Kusching concedes that although she did the reverse of what most students do -- seek out CS for help in landing an internship -- the assistance and direction she received from Career Services are no less valuable.

“I think that the relationship between me and CS is very unique,” Kusching explained. “[In general,] theatre students provide different challenges…and I need assistance building career-management skills. (Photo caption: Senior Amber Kusching, center, a Theatre Studies major, in a recent production of "The Vagina Monologues.")

“Overall, going to Career Services was important for me [in order] to find professional advice outside of my program that could help expand my view of the professional world. I consider the things I have learned from [CS ] to be tools to add to my toolbox and pull out and use when I need to,” Kusching added.
 
The others agreed and urged all students to avail of Career Services, especially since it’s easy, and requires a minimal investment of their time but yields invaluable returns.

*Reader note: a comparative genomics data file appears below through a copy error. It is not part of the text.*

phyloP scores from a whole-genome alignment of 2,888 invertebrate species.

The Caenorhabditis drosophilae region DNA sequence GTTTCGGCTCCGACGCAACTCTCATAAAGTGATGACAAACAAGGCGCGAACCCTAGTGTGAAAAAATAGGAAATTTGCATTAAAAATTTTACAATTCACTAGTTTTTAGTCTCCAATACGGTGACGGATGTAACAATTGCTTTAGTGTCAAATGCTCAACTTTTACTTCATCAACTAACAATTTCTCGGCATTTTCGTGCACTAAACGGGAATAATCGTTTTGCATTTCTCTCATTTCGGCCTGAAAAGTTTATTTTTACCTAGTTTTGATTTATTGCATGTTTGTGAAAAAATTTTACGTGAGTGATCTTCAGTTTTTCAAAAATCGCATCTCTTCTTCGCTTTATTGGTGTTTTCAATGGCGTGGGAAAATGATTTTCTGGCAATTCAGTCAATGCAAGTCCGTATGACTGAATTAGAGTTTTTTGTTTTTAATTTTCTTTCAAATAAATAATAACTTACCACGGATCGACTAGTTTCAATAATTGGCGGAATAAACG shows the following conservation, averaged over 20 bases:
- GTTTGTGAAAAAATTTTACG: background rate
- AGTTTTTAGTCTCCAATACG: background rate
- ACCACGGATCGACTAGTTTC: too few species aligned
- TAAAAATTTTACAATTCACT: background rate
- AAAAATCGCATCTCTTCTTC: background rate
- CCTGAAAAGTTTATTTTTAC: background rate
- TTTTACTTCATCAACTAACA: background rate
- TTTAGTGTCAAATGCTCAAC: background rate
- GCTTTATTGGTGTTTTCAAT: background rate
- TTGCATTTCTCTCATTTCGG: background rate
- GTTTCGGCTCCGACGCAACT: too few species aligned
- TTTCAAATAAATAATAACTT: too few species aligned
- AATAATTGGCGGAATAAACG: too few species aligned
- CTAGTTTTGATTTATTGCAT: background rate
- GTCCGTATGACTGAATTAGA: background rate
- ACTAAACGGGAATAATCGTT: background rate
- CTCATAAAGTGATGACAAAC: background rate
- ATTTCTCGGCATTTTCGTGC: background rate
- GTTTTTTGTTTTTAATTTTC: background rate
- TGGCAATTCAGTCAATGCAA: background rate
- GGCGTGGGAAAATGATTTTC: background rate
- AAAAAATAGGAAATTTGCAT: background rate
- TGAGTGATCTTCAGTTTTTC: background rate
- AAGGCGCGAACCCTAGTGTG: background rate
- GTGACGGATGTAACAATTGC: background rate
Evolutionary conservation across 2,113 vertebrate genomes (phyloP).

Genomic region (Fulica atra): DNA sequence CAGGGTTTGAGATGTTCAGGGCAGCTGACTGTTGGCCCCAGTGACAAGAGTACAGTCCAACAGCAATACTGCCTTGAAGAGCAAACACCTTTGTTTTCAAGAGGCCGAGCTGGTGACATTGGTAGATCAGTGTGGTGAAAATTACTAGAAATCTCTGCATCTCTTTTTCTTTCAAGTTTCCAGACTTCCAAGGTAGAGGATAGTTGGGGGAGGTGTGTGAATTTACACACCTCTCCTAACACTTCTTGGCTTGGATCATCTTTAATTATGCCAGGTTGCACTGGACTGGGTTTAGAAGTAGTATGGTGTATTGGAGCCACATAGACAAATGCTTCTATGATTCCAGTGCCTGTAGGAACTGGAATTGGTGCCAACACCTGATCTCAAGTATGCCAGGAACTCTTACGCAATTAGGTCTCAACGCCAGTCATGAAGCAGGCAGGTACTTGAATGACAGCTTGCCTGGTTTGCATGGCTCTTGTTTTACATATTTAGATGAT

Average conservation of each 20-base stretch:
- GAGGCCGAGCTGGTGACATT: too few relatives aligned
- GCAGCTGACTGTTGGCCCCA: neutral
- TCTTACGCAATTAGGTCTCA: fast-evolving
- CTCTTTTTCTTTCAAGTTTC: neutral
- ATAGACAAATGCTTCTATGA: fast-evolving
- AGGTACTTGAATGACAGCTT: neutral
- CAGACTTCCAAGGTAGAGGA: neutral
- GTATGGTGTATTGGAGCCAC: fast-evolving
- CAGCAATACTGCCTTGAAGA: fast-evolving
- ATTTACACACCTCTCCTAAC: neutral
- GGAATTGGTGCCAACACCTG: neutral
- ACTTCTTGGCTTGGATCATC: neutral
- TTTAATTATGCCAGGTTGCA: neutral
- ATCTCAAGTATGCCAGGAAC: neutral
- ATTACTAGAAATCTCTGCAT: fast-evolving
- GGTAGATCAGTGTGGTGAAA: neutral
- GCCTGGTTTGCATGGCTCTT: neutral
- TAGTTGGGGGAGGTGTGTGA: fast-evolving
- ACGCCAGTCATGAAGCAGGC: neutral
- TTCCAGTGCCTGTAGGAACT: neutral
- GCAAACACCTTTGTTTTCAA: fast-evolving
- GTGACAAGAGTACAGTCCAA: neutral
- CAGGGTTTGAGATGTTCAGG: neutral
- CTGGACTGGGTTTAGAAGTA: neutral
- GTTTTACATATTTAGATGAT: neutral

“My advice to other students is to take advantage of Career Services as much as you can,” said Klein. “The hours to seek out help are very flexible and the meetings provided by Career Services are very informative. It is there to help you and can make something that seems intimidating easy to do.”

Kish credited CS with helping her develop a résumé that highlights her academic work and also find an internship. Kish said that, so far, she has invested a little more than an hour but she is happy with the outcome.